Scotty Bowers, who claimed to have been one of Hollywood’s most infamous hustlers and procurers, arranging illicit liaisons with both straight and gay film stars, often taking part in the sexual high jinks himself, died Oct. 13 at his home in Los Angeles. He was 96.

The death was confirmed by filmmaker Matt Tyrnauer, who made a 2017 documentary about Mr. Bowers, “Scotty and the Secret History of Hollywood.” He did not specify a cause.

From the time he arrived in Hollywood in 1946, fresh out of the Marine Corps, Mr. Bowers became an active and, by his own account, eager participant in the film world’s underground sex life.

His first encounter, he said, came when he was pumping gas on Hollywood Boulevard, and a well-dressed man drove up in a Lincoln.

“Can I help you, sir?” Mr. Bowers recalled in his 2012 memoir, “Full Service: My Adventures in Hollywood and the Secret Sex Lives of the Stars.

“The man behind the wheel smiled, looked me up and down, and said, ‘Yes, I’m sure you can.’ ”

The distinguished-looking man paid for the gas, included a $20 tip and asked Mr. Bowers to climb into the front seat of the Lincoln.

“Name’s Walter,” he said, shaking hands.

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Mr. Bowers said he spent the afternoon with Walter Pidgeon and the Oscar-nominated actor’s male lover, both of whom were married to women. Mr. Bowers was soon launched on a career as a prostitute and purveyor of sexual favors.

His services were an open secret in Hollywood, particularly among closeted gay men and lesbians, who were compelled by social mores and harsh publicity to keep their romantic lives under wraps. Using the gas station as a front for about five years — and later working as a handyman and a bartender at private parties — Mr. Bowers coordinated countless trysts but said he never collected money for the arrangements.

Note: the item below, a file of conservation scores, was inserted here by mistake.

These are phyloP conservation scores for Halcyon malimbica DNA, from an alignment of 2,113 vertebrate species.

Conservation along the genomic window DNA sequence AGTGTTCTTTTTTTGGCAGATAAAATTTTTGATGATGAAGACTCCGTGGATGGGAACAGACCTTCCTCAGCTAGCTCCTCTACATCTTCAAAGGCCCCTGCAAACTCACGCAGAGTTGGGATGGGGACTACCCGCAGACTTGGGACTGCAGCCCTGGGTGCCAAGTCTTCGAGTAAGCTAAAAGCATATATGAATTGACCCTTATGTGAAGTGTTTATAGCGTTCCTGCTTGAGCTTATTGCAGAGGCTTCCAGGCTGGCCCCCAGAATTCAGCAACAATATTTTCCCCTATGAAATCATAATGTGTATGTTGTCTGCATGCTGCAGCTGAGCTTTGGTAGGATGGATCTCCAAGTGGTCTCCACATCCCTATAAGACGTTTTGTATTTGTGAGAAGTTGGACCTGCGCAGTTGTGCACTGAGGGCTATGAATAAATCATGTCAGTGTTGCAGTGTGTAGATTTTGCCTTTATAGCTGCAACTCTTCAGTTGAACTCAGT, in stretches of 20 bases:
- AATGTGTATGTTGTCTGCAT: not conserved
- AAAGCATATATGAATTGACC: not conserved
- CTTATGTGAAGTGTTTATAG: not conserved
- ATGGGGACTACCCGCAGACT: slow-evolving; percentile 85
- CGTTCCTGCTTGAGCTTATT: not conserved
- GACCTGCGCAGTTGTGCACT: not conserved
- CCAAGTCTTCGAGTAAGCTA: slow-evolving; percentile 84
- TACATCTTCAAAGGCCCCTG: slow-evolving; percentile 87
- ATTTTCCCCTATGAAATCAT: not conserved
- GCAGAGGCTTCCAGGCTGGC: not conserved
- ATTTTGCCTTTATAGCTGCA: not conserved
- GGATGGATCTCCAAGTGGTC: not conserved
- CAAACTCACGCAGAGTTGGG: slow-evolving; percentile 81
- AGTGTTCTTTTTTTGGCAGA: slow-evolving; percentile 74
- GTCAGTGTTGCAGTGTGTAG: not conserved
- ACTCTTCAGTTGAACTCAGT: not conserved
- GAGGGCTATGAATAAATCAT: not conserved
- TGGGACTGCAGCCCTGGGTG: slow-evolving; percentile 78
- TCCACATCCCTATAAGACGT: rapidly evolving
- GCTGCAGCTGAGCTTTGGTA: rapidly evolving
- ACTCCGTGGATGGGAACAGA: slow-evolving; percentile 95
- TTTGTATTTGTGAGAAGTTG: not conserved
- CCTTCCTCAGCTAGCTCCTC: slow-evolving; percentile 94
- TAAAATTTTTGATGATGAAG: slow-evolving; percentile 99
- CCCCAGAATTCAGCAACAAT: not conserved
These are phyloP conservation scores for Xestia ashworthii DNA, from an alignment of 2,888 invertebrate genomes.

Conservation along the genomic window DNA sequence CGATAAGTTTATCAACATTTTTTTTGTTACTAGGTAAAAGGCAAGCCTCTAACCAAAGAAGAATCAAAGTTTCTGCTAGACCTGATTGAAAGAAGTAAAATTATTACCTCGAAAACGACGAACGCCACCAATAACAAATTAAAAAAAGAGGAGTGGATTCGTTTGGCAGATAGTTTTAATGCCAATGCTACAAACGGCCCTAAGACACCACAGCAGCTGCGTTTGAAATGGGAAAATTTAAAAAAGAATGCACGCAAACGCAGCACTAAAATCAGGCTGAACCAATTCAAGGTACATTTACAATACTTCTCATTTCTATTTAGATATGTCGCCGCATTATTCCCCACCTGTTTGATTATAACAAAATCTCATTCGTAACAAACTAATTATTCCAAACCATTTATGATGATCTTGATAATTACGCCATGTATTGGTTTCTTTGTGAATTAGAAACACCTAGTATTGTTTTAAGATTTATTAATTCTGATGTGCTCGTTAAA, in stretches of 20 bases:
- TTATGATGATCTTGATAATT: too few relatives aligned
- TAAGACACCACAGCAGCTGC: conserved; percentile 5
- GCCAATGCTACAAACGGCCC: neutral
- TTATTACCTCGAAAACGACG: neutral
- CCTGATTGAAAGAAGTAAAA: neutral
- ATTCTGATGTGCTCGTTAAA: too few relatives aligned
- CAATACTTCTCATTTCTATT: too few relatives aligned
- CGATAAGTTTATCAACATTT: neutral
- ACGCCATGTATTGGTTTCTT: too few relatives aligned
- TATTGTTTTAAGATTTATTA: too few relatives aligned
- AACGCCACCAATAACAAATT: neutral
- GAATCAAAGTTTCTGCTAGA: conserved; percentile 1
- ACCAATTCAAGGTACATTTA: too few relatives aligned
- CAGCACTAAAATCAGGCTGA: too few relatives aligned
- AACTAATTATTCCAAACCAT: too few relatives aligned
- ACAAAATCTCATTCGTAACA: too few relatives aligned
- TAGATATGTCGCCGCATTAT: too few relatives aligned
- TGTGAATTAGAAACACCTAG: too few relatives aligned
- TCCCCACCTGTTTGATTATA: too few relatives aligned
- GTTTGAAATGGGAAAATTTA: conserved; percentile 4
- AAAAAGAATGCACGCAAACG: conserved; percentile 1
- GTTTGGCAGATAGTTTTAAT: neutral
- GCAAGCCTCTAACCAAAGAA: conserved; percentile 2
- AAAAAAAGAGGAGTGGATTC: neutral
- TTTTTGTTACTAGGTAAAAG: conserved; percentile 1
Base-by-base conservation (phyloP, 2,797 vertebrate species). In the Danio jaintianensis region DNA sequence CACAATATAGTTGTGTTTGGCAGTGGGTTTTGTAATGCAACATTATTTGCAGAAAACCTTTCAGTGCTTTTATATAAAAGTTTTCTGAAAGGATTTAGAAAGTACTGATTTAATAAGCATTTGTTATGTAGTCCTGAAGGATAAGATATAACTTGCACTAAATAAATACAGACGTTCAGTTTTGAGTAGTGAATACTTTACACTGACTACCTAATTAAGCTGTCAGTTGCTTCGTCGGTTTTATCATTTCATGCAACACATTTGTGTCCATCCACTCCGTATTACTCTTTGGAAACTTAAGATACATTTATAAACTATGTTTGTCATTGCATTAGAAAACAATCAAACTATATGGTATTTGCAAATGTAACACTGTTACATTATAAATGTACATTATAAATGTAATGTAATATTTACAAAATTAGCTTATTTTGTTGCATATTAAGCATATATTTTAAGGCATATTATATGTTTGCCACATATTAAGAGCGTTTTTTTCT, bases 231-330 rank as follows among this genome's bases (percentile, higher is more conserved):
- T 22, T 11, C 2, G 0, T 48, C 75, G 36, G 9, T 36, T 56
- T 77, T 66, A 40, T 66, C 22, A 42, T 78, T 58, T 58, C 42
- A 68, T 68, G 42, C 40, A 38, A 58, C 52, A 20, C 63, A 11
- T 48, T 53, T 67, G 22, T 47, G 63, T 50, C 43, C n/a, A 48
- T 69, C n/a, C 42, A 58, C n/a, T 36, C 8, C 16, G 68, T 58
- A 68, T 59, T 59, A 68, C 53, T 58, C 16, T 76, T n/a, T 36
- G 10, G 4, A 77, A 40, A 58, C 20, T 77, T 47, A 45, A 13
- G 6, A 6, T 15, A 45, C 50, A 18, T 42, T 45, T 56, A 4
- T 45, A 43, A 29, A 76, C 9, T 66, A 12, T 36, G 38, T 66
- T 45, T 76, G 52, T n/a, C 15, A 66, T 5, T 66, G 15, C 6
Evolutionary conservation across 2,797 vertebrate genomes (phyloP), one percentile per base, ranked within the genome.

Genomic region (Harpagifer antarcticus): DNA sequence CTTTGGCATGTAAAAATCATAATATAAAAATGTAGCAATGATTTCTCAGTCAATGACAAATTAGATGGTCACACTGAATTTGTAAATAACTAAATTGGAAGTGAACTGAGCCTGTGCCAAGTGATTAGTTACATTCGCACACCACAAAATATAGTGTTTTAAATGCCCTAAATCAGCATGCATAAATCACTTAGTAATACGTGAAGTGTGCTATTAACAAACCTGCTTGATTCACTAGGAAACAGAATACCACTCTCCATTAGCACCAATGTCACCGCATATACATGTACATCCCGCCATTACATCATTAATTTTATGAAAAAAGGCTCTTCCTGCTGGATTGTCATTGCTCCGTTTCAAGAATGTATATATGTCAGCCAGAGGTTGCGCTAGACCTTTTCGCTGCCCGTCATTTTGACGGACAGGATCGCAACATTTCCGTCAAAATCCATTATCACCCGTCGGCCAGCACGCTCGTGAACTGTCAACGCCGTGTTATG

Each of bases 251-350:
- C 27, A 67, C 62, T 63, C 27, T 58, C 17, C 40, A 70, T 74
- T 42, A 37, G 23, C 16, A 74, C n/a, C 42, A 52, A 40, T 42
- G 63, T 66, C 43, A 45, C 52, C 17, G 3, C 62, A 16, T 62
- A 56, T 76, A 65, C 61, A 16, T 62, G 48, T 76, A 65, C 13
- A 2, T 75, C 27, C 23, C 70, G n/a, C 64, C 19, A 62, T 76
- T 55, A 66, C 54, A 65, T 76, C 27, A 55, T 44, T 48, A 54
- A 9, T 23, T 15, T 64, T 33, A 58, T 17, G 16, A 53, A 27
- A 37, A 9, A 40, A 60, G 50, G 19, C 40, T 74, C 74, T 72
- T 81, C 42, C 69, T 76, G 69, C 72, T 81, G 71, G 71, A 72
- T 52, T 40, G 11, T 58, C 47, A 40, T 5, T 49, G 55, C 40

Some called him a pimp, but Mr. Bowers chose to describe himself as a “gentleman hustler.”

“I didn’t believe in being an outright pimp,” he told CBS Sunday Morning in 2012. “Sort of a pimp, but not an outright pimp. There’s a difference, you know.”

His knowledge of Hollywood was far more intimate than most people’s, yet he remained discreetly in the shadows for decades. When he finally told his story in 2012, the revelations were shocking to a Hollywood that seemed to have no more secrets to tell. Skeptical critics questioned the veracity of his salacious accounts.

Mr. Bowers said his sexual adventures, which began long before Pidgeon picked him up in the Lincoln, included encounters with “Eddy and Wally,” the Duke and Duchess of Windsor: “Like her husband, she definitely preferred homosexual sex.”

Although Mr. Bowers said he “preferred the sexual company of women,” he was nothing if not open-minded. He said he took part in threesomes with actresses Lana Turner and Ava Gardner and, separately, with actors Cary Grant and Randolph Scott. (“The three of us got into a lot of sexual mischief together,” he wrote.)

At various times, he said he was in bed with Vincent Price, Vivien Leigh, Edith Piaf, Tyrone Power, Tennessee Williams, Noel Coward and George Cukor. He said Roy Scherer worked for him at the gas station before he became known as the movie star Rock Hudson.

“I was setting up an average of 15-20 tricks a day,” Mr. Bowers noted in his book, written with Lionel Friedberg. “This was a 24/7 operation, extending over a period of, say, 30 to 40 years. As for tricks that I performed personally, I was often seeing two or three people a day.”